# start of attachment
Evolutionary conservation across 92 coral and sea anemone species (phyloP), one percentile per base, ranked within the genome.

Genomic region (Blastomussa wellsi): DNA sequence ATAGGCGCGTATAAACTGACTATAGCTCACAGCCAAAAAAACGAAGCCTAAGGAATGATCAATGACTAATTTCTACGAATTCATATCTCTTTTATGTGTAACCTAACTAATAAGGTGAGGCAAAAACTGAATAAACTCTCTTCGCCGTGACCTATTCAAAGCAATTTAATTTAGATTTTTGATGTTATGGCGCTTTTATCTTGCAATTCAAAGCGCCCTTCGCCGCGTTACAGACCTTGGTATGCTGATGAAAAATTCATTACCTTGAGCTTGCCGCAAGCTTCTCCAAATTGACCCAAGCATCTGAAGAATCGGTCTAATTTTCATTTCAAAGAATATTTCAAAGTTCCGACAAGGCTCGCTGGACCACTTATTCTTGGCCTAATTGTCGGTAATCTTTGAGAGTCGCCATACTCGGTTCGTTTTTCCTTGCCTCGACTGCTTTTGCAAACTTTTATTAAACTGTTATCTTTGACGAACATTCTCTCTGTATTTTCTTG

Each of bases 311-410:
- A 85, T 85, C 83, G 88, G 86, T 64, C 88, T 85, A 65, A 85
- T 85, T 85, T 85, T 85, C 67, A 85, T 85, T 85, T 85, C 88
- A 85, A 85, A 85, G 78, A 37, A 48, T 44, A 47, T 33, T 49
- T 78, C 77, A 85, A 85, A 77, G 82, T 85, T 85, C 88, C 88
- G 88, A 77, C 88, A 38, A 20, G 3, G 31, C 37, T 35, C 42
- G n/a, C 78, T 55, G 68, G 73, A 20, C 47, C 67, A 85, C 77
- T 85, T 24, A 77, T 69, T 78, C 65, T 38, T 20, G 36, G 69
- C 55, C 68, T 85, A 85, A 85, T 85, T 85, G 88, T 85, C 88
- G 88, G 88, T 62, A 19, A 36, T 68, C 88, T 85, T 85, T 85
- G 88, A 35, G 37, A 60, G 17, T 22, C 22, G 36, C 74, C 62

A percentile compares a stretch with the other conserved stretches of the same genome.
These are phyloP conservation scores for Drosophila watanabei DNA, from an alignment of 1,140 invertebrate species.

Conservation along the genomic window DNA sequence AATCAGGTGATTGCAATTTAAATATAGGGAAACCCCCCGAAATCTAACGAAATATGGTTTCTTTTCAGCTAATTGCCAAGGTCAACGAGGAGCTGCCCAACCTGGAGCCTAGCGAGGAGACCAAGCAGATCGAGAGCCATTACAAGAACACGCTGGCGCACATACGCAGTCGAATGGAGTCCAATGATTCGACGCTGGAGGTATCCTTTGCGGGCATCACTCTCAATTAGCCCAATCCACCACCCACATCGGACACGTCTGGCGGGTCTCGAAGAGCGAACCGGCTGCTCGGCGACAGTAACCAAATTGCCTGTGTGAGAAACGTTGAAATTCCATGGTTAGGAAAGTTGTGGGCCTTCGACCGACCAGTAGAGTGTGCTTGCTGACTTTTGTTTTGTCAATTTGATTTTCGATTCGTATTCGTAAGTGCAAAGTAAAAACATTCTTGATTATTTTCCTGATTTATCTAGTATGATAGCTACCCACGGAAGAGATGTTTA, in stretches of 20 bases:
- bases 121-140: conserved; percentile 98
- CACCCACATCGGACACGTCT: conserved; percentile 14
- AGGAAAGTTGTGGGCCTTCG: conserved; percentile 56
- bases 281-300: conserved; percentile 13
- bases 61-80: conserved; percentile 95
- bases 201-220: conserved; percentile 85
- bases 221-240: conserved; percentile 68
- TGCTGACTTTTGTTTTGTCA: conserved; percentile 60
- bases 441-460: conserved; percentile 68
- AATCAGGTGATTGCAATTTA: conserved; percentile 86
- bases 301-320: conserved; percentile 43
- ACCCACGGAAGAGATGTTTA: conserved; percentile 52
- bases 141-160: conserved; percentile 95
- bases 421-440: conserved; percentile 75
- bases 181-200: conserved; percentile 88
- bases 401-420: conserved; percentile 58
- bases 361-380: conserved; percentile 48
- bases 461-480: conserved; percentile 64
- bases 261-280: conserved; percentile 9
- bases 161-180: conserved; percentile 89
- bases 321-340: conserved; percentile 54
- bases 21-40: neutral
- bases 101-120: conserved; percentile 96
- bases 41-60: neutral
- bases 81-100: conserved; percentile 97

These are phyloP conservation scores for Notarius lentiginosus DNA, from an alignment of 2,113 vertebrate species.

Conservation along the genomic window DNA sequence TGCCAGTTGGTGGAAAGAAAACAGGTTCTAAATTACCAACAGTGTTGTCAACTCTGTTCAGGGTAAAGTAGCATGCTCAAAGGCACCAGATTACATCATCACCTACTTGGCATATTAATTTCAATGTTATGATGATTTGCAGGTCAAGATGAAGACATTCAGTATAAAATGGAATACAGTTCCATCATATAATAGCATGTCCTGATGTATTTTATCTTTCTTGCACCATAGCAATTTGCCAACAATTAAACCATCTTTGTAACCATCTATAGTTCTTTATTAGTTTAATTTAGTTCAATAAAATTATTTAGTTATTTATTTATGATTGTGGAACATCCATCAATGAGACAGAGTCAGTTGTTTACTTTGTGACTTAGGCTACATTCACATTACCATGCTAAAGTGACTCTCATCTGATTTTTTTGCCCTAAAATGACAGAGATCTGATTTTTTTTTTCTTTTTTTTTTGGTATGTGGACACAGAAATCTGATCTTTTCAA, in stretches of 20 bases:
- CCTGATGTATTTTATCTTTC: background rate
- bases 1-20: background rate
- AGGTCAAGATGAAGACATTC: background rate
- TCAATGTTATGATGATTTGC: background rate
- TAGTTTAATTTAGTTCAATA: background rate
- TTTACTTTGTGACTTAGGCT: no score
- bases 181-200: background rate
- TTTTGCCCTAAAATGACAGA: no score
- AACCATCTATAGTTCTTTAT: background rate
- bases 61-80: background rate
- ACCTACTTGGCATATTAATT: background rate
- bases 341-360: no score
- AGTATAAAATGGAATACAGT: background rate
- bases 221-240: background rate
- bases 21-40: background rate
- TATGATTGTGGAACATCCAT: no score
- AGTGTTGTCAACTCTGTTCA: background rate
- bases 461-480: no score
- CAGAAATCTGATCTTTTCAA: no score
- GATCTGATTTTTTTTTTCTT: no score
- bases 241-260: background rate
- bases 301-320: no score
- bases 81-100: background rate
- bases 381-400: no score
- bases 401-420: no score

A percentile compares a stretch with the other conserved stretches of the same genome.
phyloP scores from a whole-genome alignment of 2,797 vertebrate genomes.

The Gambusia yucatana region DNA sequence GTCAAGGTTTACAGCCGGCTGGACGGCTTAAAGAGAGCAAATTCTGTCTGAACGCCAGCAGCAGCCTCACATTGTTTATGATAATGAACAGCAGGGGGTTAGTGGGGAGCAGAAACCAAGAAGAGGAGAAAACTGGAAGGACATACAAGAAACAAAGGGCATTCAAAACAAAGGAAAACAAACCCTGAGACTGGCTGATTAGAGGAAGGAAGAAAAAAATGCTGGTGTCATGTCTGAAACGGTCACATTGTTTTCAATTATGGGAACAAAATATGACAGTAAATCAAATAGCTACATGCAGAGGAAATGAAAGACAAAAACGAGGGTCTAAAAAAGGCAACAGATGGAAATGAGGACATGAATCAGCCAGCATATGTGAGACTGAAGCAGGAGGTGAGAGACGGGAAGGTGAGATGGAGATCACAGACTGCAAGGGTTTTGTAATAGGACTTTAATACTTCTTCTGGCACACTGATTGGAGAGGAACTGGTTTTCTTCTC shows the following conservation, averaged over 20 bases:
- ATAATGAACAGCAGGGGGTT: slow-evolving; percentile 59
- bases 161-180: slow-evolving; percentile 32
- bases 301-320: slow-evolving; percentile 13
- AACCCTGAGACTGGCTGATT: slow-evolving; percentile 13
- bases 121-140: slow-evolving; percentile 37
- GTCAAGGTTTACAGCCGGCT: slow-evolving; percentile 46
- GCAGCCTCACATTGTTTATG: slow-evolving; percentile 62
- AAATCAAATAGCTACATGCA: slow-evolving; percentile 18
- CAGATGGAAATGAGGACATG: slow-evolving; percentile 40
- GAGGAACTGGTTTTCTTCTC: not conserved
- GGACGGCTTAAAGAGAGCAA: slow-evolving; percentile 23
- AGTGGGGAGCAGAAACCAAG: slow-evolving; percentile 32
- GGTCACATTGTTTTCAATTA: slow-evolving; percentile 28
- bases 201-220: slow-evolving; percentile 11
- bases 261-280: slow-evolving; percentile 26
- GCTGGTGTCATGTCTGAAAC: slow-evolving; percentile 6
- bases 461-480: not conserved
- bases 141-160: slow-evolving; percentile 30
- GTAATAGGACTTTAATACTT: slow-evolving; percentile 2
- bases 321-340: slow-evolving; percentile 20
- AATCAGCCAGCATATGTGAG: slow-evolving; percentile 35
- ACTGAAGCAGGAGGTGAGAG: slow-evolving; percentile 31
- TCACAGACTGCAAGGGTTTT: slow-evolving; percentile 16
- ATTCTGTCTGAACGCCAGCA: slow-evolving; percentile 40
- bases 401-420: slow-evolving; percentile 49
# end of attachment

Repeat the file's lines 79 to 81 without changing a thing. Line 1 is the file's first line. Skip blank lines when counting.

- AAATCAAATAGCTACATGCA: slow-evolving; percentile 18
- CAGATGGAAATGAGGACATG: slow-evolving; percentile 40
- GAGGAACTGGTTTTCTTCTC: not conserved